For anybody who followed Russian politics in the nineties this was an unforgettable story. By comparison with the Russian drama of that period, European politics were boring and predictable. Every four years voters in different countries would go to the polls to cast their votes, the new parliament would produce a new cabinet of ministers and members of parliament would scrap over the petty details of proposed new laws. How boring. Sometimes there were scandals, but in Europe even the scandals were lukewarm, lacking in passion and fire. A minister might have a lover, a former prostitute, or a high ranking dignitary would embezzle a large sum of public money; the media would disclose illegal lobbying by powerful international corporations. Perhaps now the European stage is also starting to see more real action, but in the nineties the real drama happened in Russia.
In 1996 President Yeltsin appointed Boris Berezovsky Deputy National Security Advisor, which was the peak of his career as a Russian government official. Berezovsky played a key role in the Chechen peace process: It was his efforts that led presidents Yelstin and Maskhadov to sign a peace agreement in May 1997 (photo: Sergei Guneev, RIA NOVOSTI Agency)
During the presidency of Boris Yeltsin, Russian politics were an incredible spectacle: passion, blood, evil manipulation and a dramatic struggle for survival between politicians, businessmen, the secret services and criminals. At stake were their lives, their power and their prosperity. This was no theatrical fiction or imitation - the blood, guns, piles of cash, limousines and women were all real.
'In this cruel and colourful spectacle Boris Berezovsky played one of the main roles. In some episodes he was not only the main character, but writer and director too.'
In this cruel and colourful spectacle Boris Berezovsky played one of the main roles. In some episodes he was not only the main character, but writer and director too. He was seen by many as a puppet-master able to pull the strings backstage or a kingmaker able to promote politicians to the highest posts in the country. His power was so overwhelming that, inevitably, his fall seemed the more pitiful. He lost his 2011-12 court case for financial compensation against rival oligarch Roman Abramovich, his regular predictions about the imminent collapse of the Putin regime seemed more and more like wishful thinking; gone was his magic wealth and power and his last wife sued him for huge amounts of money. He was finished as politician and businessman well ahead of the moment when his corpse was found in the bathroom of his bullet-proof Berkshire mansion.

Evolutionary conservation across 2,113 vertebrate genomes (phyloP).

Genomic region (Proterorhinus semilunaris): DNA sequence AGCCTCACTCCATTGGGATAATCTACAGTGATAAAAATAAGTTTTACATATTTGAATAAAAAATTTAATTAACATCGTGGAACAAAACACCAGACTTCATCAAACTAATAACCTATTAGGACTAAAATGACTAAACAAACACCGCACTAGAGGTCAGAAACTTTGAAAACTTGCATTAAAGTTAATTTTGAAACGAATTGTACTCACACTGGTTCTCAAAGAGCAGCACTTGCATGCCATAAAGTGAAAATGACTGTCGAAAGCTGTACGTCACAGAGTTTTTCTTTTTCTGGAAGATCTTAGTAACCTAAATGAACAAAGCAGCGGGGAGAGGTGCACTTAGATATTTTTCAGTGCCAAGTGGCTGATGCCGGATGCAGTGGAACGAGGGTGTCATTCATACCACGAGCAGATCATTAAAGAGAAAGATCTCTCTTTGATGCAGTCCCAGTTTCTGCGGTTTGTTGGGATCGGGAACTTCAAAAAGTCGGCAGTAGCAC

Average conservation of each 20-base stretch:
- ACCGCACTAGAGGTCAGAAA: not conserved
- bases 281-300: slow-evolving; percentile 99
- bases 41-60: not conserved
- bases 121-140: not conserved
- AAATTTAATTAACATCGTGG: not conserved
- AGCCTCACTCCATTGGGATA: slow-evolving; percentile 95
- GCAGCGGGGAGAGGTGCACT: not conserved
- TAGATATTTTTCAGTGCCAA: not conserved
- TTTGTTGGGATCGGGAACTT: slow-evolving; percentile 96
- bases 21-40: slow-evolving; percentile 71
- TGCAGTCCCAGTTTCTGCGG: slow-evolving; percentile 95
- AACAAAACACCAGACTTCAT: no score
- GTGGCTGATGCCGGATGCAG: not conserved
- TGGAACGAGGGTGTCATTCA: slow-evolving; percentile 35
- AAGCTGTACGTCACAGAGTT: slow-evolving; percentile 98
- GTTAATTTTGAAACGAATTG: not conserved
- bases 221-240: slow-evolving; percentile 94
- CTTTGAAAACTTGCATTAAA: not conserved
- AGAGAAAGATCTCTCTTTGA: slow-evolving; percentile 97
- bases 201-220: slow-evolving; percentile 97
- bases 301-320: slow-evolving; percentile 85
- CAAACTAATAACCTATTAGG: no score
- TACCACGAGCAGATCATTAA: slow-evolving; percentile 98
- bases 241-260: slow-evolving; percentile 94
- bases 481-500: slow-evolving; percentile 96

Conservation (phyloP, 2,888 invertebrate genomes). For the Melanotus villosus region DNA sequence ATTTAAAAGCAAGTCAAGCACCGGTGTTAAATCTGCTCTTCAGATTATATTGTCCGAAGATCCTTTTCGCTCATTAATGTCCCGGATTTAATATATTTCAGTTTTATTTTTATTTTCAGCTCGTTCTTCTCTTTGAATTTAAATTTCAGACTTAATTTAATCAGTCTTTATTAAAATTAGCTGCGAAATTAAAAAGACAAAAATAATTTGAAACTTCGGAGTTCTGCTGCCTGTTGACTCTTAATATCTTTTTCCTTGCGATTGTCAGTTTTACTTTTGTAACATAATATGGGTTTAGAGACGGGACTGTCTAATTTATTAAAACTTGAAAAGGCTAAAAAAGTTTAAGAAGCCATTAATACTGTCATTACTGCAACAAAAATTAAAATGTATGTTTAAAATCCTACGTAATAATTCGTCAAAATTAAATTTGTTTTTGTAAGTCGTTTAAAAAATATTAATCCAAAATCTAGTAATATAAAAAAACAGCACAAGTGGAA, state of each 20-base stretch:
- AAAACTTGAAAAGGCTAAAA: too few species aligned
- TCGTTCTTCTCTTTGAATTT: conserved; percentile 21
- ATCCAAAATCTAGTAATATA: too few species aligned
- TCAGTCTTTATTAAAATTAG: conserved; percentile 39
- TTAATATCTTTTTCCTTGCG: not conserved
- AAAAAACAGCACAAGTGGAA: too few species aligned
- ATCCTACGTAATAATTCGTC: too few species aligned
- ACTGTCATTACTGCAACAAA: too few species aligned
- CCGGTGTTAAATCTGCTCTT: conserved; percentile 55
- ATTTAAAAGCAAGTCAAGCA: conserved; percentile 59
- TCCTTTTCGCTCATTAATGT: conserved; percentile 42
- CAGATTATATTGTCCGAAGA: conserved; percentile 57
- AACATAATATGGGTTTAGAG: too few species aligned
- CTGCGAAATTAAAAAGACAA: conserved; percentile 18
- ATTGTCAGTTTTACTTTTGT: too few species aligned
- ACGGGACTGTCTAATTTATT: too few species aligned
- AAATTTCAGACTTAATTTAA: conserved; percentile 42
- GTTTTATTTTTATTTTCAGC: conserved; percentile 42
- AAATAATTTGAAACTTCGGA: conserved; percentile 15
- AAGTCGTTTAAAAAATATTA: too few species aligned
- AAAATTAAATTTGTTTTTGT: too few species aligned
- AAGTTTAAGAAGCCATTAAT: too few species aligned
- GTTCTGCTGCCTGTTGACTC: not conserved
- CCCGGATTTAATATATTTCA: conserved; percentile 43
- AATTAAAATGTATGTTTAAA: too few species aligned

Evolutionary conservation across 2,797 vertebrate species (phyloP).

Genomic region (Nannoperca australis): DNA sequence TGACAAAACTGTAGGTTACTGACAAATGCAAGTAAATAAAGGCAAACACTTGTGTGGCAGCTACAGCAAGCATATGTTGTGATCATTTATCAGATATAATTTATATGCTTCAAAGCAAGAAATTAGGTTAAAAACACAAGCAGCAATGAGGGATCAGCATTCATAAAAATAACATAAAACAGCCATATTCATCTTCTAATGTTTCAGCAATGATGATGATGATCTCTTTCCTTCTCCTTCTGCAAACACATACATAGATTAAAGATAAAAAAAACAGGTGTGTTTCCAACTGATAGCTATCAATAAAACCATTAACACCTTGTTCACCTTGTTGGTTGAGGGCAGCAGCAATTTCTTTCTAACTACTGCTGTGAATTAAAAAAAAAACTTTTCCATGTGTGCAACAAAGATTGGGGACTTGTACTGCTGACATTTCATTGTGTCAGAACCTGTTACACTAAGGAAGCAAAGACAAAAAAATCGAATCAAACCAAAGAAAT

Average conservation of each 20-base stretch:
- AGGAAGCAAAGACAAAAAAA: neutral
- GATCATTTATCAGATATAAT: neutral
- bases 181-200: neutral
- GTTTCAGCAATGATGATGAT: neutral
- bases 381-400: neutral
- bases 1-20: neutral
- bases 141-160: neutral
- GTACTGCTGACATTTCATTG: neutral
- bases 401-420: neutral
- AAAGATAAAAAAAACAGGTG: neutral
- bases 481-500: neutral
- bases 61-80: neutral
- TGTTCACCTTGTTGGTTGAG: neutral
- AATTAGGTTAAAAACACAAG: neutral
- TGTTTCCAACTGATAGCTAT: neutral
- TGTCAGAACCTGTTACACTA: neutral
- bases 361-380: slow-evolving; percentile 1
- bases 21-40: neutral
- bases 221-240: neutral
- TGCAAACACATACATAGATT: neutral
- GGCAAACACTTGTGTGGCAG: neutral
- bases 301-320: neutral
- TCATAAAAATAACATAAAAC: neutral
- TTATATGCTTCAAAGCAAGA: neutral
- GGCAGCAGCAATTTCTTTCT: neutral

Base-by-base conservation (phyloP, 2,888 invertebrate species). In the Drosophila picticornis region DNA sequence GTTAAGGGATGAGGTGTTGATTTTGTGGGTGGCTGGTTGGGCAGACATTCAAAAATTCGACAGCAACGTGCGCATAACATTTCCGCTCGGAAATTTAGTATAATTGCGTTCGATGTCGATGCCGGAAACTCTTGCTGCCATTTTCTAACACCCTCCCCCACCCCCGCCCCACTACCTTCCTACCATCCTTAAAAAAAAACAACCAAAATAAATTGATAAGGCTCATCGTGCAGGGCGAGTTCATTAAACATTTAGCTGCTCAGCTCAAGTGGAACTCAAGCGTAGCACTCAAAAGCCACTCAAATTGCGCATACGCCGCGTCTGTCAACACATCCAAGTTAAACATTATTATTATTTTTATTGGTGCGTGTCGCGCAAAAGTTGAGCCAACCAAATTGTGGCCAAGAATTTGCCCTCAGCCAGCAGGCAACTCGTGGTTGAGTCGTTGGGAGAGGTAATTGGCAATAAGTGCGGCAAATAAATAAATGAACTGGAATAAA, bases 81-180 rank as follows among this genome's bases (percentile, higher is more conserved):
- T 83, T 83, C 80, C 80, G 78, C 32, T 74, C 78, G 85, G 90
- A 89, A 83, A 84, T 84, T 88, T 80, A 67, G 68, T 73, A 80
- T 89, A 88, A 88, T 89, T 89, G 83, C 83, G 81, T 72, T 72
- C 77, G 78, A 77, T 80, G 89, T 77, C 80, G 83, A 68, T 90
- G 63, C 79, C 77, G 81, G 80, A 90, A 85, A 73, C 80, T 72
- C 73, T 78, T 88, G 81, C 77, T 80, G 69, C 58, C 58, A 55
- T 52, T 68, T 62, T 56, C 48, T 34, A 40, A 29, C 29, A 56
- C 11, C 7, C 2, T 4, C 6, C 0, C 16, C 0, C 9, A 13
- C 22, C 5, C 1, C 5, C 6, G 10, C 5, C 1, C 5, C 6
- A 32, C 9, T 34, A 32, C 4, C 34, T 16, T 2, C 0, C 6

The old ‘heroes’ of the nineties
In an amazing twist of fate, the death of Berezovsky has produced more shock waves in Russian public opinion than any other similar event in the recent past. The nineties may have been a crucial period for politics in immediately post-Soviet Russia, but for most Russians they have now become distant history. After the very public sacking in 2012 of Moscow mayor Yury Luzhkov, there were no more VIPs from the nineties occupying top posts in Putin’s Russia.
But many of the heavyweights of the nineties were not destined to enjoy a peaceful retirement. Berezovsky is not the first one to die.
In 2007 Russia bade farewell to president Boris Yeltsin and in 2010 to former prime Minister Viktor Chernomyrdin, the author of the legendary saying ‘We wanted the best, but it turned out as it always does’.
Father of the Russian economic reform, finance minister Yegor Gaidar died in 2009 even though he was only 53 years old.
General Alexander Lebed, considered a likely candidate for high office, died in a mysterious helicopter crash in 2002.
Anatoly Sobchak, former mayor of St. Petersburg and maverick democratic politician died in 2000 in the city of Svetlogorsk campaigning for the election to the presidency of his former deputy Vladimir Putin.
Nikolai Aksyonenko, a former transport minister who had at one point seemed a likely winner in the battle for Yeltsin’s succession, passed away in 2005.
Pavel Grachev was Yeltsin’s defence minister who in 1993 sanctioned the use of tanks against the White House, where the Russian parliament was in revolt. He died in 2012.
Another major figure of Russian business and political life, Rem Vyakhirev, former chairman of the energy giant Gazprom died in February 2013.
The death of all these people did not go unnoticed: the media were full of the official obituaries, the funeral ceremonies were attended by high-ranking government representatives and in some cases an honorary guard fired a farewell salute. There were kind words, a bit of grief, and that was all.
'The Russian media covered Berezovsky’s lonely death as though he had been a celebrity pop star whose life had fascinated the public with tales of drug abuse and sex with children. '
Berezovsky’s death is very different. The Russian media space has been flooded with comments and news, websites are recycling his old interviews, politicians and journalists sharing memories about their encounters with the late oligarch. The Russian media covered Berezovsky’s lonely death as though he had been a celebrity pop star whose life had fascinated the public with tales of drug abuse and sex with children. ‘Suicide? Impossible, I knew Berezovsky well, he would never do anything like that’ declared some of his old acquaintances. Others reported he was in deep depression and homesick for Russia. ‘I do not rule out the possibility that he was killed by the Russian secret services’, said runaway Russian businessman Yevgeny Chichvarkin. For Russian politics Berezovsky was finished a long time ago so why, wondered others, the sudden waves of interest in the figure of the late oligarch?